I know that this is getting a little late for casting in snow, but here is the procedure for casting in snow with dental stone.
Casting can retrieve a three-dimensional footwear impression. In the past, the most common casting technique involved the use of plaster of Paris. This was a messy and not always successful process. Newer and better quality dental stone casting materials and simpler casting methods developed in recent years have made casting footwear impressions easier and more successful. Snow print wax is commonly used for warmer wet snow or slush prior to using the dental stone to help support the weight of the dental stone casting.
James May and Jason Cole of the West Valley Utah Police Department supplied the following instructions and photographs for casting in snow with dental stone.
Documenting and Collecting Snow Impressions
Photographing and Preparing a Snow Impression for Casting:
Spray pain (gray primer or other suitable color)
Snowprint wax (for warmer wet snow or slush)
Camera/film/scales/labels (detachable flash is useful)
1. Photograph the impression with a scale and label.
2. Spray to coat the impression with primer or snow print wax.
3. Re-photograph the impression.
4. Use appropriate oblique lighting from several angles for all photographs.
5. If impression is only partially coated, apply additional coats of spray paint/was prior to casting.
Casting with Dental Stone:
Ziplock bags (gallon size)
Wide mouth jar for water
Place approximately 2 cups of dental stone in a Ziplock bag. Add a tablespoon of potassium sulfate to the dental stone and mix the dry powders. The purpose of the potassium sulfate is to accelerate the curing process, either before the cast material freezes, or as it thaws out.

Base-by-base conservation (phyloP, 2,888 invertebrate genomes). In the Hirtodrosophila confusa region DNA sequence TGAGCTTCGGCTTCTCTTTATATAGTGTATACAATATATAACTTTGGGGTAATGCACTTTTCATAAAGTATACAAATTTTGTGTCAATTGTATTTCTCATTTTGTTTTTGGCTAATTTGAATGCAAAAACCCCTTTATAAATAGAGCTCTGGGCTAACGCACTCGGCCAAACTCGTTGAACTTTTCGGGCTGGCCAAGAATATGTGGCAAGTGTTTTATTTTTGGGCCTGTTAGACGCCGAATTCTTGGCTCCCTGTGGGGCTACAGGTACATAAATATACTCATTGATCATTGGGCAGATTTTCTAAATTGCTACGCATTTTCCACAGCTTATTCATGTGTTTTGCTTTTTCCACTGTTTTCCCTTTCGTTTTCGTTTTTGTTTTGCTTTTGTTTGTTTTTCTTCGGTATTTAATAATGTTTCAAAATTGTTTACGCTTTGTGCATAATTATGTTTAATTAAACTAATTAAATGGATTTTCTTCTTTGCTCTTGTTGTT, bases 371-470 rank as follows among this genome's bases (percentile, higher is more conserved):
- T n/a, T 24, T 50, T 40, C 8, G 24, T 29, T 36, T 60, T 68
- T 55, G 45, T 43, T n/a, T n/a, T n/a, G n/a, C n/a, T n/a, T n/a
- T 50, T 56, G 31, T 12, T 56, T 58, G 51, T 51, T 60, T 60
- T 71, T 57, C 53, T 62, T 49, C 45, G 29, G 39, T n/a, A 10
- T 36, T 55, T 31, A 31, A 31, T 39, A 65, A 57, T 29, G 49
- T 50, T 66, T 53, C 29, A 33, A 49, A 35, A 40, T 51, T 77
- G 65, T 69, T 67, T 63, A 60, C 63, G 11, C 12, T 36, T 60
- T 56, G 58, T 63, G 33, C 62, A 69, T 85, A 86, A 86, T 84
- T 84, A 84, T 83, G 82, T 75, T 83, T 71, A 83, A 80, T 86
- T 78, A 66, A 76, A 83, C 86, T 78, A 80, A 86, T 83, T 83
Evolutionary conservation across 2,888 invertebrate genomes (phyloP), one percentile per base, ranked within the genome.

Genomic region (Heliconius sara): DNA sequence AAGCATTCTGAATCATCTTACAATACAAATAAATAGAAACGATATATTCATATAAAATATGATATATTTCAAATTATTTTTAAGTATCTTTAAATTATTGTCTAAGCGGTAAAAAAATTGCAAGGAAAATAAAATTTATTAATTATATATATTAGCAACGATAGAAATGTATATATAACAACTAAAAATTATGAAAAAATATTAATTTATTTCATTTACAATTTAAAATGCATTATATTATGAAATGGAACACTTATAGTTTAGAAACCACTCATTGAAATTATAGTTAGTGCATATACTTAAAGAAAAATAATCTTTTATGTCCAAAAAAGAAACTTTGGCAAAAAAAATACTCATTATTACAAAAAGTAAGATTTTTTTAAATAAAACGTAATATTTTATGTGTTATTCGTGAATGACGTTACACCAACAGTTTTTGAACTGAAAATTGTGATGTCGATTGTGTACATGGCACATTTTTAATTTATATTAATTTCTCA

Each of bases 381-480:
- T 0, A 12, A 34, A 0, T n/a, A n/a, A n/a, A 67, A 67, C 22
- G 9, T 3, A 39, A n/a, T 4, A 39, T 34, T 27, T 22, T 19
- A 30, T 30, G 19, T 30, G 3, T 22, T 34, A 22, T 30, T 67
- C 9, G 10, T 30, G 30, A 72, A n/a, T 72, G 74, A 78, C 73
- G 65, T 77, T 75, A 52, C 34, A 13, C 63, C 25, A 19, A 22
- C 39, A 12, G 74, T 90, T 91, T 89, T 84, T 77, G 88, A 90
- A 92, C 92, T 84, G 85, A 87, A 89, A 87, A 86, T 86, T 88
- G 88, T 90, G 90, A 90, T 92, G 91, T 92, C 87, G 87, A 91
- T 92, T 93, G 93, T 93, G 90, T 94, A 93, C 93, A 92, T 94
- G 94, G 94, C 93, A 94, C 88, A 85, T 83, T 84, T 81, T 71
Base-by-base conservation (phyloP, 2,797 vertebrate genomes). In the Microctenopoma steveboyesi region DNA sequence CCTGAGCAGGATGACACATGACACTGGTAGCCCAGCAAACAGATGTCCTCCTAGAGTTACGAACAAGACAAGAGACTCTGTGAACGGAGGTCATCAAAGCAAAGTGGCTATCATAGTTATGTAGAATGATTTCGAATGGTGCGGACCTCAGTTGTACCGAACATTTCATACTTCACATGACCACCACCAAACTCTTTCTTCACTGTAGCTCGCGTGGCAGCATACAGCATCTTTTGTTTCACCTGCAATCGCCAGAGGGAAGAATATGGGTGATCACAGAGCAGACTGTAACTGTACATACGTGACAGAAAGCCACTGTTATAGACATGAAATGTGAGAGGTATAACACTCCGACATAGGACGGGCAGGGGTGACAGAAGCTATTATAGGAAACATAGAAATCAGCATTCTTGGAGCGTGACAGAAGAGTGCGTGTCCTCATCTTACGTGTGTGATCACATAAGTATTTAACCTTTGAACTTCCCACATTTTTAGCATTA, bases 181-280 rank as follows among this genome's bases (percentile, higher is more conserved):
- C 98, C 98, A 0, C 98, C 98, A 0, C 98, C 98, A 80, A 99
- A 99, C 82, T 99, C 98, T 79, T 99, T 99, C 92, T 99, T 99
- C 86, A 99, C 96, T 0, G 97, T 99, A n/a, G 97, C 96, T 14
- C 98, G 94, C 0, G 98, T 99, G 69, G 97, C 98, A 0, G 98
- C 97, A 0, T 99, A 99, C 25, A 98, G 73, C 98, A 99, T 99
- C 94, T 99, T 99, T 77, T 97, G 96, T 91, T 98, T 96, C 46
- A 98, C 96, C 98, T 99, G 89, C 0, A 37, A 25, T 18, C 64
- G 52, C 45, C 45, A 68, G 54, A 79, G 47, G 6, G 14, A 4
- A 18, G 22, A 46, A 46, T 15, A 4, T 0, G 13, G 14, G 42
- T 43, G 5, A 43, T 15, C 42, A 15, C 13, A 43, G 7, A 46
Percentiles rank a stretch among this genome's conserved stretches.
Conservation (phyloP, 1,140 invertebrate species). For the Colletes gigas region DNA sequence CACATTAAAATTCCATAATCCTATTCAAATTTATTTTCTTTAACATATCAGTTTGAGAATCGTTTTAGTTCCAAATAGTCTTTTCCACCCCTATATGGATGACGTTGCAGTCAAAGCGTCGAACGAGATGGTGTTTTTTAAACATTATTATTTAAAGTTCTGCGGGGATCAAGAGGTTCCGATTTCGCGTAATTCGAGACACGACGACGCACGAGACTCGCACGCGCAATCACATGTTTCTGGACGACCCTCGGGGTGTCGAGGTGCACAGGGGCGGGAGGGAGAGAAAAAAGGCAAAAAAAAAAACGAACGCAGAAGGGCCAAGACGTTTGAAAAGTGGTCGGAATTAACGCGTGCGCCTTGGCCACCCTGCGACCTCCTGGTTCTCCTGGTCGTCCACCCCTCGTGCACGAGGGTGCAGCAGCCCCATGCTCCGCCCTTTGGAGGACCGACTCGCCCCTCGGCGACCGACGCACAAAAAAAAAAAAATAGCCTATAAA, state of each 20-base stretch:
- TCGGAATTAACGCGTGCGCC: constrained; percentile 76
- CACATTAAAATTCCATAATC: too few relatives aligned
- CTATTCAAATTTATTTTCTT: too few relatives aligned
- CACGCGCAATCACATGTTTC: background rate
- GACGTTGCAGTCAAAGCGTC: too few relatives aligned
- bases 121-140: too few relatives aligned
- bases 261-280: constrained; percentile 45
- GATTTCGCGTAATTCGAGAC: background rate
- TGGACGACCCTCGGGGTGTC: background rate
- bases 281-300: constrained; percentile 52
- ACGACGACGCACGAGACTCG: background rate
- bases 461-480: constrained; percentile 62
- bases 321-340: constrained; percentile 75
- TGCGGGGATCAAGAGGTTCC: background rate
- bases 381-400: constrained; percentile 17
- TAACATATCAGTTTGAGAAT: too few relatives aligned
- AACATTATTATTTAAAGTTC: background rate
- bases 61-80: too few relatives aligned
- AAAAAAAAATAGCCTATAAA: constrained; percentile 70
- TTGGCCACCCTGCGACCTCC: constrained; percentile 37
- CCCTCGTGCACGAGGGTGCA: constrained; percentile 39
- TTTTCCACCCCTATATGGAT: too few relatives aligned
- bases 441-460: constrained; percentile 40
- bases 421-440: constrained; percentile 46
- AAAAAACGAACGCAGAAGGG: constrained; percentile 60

Cool the dental stone by laying the bag in the snow. Give the powder enough time to cool to the snow temperature.
Cool the mixing water by adding snow until a slight amount of slush is present.
Photograph impression, the spay impression with paint (cold/dry snow) or snow print wax (warm/ wet snow). Re-photograph impression.
Add the cold water to the cold dental stone and mix to a consistency of thick pancake batter. Try not to get ice crystals in the mix. Cut a hole in a corner of the bag. Carefully pour the mixture into impression, taking care not to damage the impression with the initial drop of material. Pour down the center of the impression. Allow the mixture to flow, wiggle with finger if needed.
Allow to thoroughly harden or freeze before lifting, usually about 1 hour.
Allow cast to thaw indoors overnight after lifting cast (keep the cast upside down while it is thawing).